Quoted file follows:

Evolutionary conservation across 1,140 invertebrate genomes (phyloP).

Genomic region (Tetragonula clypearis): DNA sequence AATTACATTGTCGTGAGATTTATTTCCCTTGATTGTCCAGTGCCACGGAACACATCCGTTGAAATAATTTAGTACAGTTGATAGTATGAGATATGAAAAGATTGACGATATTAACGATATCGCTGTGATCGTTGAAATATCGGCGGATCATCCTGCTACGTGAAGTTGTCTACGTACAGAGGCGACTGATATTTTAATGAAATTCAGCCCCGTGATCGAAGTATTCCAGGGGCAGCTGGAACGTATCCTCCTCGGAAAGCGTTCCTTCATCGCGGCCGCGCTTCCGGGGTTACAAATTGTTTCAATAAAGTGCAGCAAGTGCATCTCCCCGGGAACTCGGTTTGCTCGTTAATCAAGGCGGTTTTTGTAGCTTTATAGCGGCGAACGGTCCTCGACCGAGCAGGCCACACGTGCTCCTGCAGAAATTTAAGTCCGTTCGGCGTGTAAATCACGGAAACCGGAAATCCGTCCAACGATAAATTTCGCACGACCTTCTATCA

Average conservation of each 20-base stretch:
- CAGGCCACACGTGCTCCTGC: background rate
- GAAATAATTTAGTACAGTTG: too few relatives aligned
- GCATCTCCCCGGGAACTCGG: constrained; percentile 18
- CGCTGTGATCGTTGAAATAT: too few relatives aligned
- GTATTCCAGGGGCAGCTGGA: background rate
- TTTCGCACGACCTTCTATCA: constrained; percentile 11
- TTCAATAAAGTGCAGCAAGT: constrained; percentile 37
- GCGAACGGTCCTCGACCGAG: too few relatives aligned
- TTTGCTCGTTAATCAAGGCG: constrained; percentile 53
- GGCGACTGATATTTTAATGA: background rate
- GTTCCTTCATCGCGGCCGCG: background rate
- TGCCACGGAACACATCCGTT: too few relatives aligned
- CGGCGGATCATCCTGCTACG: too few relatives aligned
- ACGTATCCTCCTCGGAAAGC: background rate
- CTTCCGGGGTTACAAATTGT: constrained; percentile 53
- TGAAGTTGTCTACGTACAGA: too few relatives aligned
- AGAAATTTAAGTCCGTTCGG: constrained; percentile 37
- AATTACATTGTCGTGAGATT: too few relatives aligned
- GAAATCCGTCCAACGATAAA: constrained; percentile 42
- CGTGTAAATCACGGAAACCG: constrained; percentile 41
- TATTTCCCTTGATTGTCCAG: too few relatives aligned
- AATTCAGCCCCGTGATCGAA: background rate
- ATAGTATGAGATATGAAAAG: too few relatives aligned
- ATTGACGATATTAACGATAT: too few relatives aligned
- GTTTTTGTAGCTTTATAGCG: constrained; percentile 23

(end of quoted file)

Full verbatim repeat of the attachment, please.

Evolutionary conservation across 1,140 invertebrate genomes (phyloP).

Genomic region (Tetragonula clypearis): DNA sequence AATTACATTGTCGTGAGATTTATTTCCCTTGATTGTCCAGTGCCACGGAACACATCCGTTGAAATAATTTAGTACAGTTGATAGTATGAGATATGAAAAGATTGACGATATTAACGATATCGCTGTGATCGTTGAAATATCGGCGGATCATCCTGCTACGTGAAGTTGTCTACGTACAGAGGCGACTGATATTTTAATGAAATTCAGCCCCGTGATCGAAGTATTCCAGGGGCAGCTGGAACGTATCCTCCTCGGAAAGCGTTCCTTCATCGCGGCCGCGCTTCCGGGGTTACAAATTGTTTCAATAAAGTGCAGCAAGTGCATCTCCCCGGGAACTCGGTTTGCTCGTTAATCAAGGCGGTTTTTGTAGCTTTATAGCGGCGAACGGTCCTCGACCGAGCAGGCCACACGTGCTCCTGCAGAAATTTAAGTCCGTTCGGCGTGTAAATCACGGAAACCGGAAATCCGTCCAACGATAAATTTCGCACGACCTTCTATCA

Average conservation of each 20-base stretch:
- CAGGCCACACGTGCTCCTGC: background rate
- GAAATAATTTAGTACAGTTG: too few relatives aligned
- GCATCTCCCCGGGAACTCGG: constrained; percentile 18
- CGCTGTGATCGTTGAAATAT: too few relatives aligned
- GTATTCCAGGGGCAGCTGGA: background rate
- TTTCGCACGACCTTCTATCA: constrained; percentile 11
- TTCAATAAAGTGCAGCAAGT: constrained; percentile 37
- GCGAACGGTCCTCGACCGAG: too few relatives aligned
- TTTGCTCGTTAATCAAGGCG: constrained; percentile 53
- GGCGACTGATATTTTAATGA: background rate
- GTTCCTTCATCGCGGCCGCG: background rate
- TGCCACGGAACACATCCGTT: too few relatives aligned
- CGGCGGATCATCCTGCTACG: too few relatives aligned
- ACGTATCCTCCTCGGAAAGC: background rate
- CTTCCGGGGTTACAAATTGT: constrained; percentile 53
- TGAAGTTGTCTACGTACAGA: too few relatives aligned
- AGAAATTTAAGTCCGTTCGG: constrained; percentile 37
- AATTACATTGTCGTGAGATT: too few relatives aligned
- GAAATCCGTCCAACGATAAA: constrained; percentile 42
- CGTGTAAATCACGGAAACCG: constrained; percentile 41
- TATTTCCCTTGATTGTCCAG: too few relatives aligned
- AATTCAGCCCCGTGATCGAA: background rate
- ATAGTATGAGATATGAAAAG: too few relatives aligned
- ATTGACGATATTAACGATAT: too few relatives aligned
- GTTTTTGTAGCTTTATAGCG: constrained; percentile 23